Some people say that mental illness causes violence. However, the reality is that violence, aggression, mayhem and murder are not caused specifically by mental illness. We seem to have become too obsessed with cause and effect modalities, and this is leading us to not look at the bigger picture anymore. Let’s take a look at some important points.
Considerations for Violence and Mental Illness
- As Americans, we are constantly bombarded by images of the mentally ill causing violence in the news, movies, games and other stories. We are being told to fear random, senseless violence, caused by the mentally ill. By contrast, we understand crimes with motives, such as robberies, and fear them much less.
- A survey in Germany showed that, every time someone sees a publicized crime, they become further removed socially from the mentally ill. They also find people with mental illnesses more dangers and unpredictable.
- When a killer has a mental illness, people assume that it is this mental illness that causes the murder. In reality, however, there may be far deeper issues at play.
- We have become conditioned to fear the psychotic, with the word ‘psychotic’ often used to describe killers. We associate psychosis with violence immediately. In reality, violence is caused by various emotions that all need addressing.
- The biggest reason for people becoming violent has been proven to be substance abuse. And this is not just class A drugs and alcohol, but the many prescription drugs that people obtain completely legally and are told to take to improve their lives. A huge variety of prescription medication actually cause significant mental illness. This is why people should be encouraged to access an Orange County counselor instead of immediately taking drugs.
- Did you know that the Adverse Events Reporting System of the Food and Drugs Administration stated that there were some 12,755 incidents of violence caused by psychotic medication between 2004 and 2011? This included 7,250 aggressive incidents, 359 homicides, 9,310 suicides and 2,795 manic episodes. And that is data from reported incidents only.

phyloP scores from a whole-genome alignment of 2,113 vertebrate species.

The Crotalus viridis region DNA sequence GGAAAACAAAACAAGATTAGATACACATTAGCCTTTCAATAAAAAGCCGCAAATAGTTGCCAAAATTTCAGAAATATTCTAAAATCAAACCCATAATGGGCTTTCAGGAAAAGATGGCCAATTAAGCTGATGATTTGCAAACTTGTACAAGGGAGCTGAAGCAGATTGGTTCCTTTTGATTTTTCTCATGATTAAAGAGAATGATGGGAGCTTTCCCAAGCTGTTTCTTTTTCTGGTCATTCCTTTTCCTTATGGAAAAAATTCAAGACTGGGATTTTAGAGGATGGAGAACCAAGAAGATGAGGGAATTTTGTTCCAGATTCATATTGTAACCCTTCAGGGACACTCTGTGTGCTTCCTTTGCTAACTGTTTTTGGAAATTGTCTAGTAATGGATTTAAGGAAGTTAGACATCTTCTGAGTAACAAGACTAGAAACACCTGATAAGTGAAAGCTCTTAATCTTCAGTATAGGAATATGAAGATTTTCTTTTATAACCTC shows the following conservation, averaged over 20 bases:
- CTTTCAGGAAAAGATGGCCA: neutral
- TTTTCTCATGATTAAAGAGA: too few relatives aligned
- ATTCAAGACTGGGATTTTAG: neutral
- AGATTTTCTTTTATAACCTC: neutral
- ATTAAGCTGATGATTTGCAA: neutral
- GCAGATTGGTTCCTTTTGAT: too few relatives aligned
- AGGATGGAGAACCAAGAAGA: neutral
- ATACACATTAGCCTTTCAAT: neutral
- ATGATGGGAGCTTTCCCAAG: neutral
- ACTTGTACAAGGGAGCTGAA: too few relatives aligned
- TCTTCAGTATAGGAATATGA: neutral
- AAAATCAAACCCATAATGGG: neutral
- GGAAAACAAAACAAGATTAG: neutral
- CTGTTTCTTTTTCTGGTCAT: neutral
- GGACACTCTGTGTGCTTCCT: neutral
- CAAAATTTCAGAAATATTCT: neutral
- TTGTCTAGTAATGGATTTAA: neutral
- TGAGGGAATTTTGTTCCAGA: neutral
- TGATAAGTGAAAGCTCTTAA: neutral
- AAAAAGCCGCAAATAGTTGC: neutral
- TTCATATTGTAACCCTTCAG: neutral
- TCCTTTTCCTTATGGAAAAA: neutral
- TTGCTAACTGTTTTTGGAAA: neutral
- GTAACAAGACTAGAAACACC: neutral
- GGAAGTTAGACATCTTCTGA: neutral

- The media is not qualified to link mental illness to crime. When they have headlines stating ‘psychotic killers’, they actually have no idea what they are talking about. Perhaps the victim was also psychotic. Perhaps the killer wasn’t psychotic at all but suffered from diabetes instead. They falsely represent mental illness and are doing untold damage.
- Everybody thinks they are a psychologist now. Qualified psychologists have become popularized and have started their own TV shows, where they resolve significant mental health issues in as little as an hour, leading everyday people to think they can do the same. Sure, psychology has come a long way, but it still takes a lot of studying to grasp the discipline and it takes a whole lot longer to help someone than what television shows would like us to believe.
- Sigmund Freud determine that 90% of suicides are the direct result of a clinical depression (a mental illness), whereby people turn their anger onto themselves. At the same time, however, not all suicides are committed by people with depression.